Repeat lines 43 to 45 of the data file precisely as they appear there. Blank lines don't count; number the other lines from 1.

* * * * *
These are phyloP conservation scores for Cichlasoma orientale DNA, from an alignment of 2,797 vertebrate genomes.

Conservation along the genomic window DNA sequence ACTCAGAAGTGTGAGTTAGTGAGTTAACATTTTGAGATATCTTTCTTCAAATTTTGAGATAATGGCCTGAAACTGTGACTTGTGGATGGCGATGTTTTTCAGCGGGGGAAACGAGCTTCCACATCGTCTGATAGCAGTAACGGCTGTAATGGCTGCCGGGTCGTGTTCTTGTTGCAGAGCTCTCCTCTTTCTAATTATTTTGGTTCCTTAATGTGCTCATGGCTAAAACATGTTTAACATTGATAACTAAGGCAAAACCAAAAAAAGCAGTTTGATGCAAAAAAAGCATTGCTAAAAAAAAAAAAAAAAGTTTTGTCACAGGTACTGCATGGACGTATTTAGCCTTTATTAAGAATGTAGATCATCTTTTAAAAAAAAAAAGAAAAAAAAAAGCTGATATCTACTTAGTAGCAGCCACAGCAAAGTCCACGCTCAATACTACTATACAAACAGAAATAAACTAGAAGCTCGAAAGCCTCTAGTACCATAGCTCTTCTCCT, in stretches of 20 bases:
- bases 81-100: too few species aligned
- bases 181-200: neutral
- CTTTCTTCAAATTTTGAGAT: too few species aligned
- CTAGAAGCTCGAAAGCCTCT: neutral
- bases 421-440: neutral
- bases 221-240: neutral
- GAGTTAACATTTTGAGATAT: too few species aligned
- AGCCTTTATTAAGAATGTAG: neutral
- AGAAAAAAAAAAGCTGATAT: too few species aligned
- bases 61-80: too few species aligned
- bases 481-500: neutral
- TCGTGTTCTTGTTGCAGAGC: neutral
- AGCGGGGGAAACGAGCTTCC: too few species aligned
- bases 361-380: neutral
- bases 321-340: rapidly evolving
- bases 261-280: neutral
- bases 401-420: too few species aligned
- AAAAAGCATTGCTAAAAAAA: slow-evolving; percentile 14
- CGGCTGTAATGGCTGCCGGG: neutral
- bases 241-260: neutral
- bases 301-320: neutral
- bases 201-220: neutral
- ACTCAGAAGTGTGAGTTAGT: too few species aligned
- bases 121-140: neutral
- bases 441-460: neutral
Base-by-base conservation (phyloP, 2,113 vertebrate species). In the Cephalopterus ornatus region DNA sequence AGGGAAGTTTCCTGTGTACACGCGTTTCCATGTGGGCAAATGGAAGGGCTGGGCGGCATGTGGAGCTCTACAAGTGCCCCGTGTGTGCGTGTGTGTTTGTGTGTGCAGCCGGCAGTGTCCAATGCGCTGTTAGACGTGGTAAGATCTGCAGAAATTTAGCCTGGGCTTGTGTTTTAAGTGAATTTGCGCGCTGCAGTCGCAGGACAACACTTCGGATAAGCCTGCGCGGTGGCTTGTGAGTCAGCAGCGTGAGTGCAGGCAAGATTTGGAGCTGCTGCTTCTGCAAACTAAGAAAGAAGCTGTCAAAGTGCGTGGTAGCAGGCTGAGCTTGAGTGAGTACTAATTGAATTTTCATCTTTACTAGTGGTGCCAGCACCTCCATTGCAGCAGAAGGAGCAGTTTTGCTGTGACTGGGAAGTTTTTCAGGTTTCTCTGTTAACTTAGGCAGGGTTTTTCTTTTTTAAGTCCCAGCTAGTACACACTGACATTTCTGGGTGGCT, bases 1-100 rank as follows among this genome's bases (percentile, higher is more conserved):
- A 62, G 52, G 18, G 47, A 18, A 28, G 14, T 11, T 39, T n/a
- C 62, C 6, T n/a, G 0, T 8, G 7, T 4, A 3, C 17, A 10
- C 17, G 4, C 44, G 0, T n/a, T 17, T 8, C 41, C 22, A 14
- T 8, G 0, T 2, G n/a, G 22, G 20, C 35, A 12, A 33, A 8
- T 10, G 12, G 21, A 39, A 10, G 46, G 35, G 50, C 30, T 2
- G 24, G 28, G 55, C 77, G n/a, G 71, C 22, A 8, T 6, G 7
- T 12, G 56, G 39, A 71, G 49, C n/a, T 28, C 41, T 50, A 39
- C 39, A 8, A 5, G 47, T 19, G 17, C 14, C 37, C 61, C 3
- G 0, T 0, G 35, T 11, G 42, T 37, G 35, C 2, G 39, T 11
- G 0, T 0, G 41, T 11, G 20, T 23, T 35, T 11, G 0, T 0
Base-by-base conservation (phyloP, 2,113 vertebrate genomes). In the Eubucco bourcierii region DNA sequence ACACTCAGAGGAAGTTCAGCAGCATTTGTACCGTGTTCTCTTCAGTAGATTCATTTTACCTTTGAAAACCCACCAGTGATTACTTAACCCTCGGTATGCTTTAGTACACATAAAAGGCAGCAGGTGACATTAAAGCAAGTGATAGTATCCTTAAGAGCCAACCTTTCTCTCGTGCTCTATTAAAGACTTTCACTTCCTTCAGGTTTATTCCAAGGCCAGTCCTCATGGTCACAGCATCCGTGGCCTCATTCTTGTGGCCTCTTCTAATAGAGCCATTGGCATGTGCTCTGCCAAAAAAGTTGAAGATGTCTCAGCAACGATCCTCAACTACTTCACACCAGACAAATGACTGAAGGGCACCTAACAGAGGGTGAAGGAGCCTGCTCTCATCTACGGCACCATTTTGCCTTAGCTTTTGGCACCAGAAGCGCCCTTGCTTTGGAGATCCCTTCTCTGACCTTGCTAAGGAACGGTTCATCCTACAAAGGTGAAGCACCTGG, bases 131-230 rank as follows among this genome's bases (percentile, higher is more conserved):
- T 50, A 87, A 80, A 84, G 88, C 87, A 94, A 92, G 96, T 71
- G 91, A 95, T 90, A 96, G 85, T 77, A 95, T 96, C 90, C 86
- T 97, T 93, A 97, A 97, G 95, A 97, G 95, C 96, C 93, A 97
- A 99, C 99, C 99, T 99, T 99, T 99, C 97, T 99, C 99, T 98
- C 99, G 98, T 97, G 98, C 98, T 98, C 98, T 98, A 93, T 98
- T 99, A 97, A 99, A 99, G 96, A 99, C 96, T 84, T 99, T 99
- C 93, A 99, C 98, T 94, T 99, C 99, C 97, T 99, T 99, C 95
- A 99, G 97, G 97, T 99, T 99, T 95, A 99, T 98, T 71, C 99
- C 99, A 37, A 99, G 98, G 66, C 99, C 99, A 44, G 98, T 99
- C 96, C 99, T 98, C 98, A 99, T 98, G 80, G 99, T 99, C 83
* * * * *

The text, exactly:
- A 99, C 99, C 99, T 99, T 99, T 99, C 97, T 99, C 99, T 98
- C 99, G 98, T 97, G 98, C 98, T 98, C 98, T 98, A 93, T 98
- T 99, A 97, A 99, A 99, G 96, A 99, C 96, T 84, T 99, T 99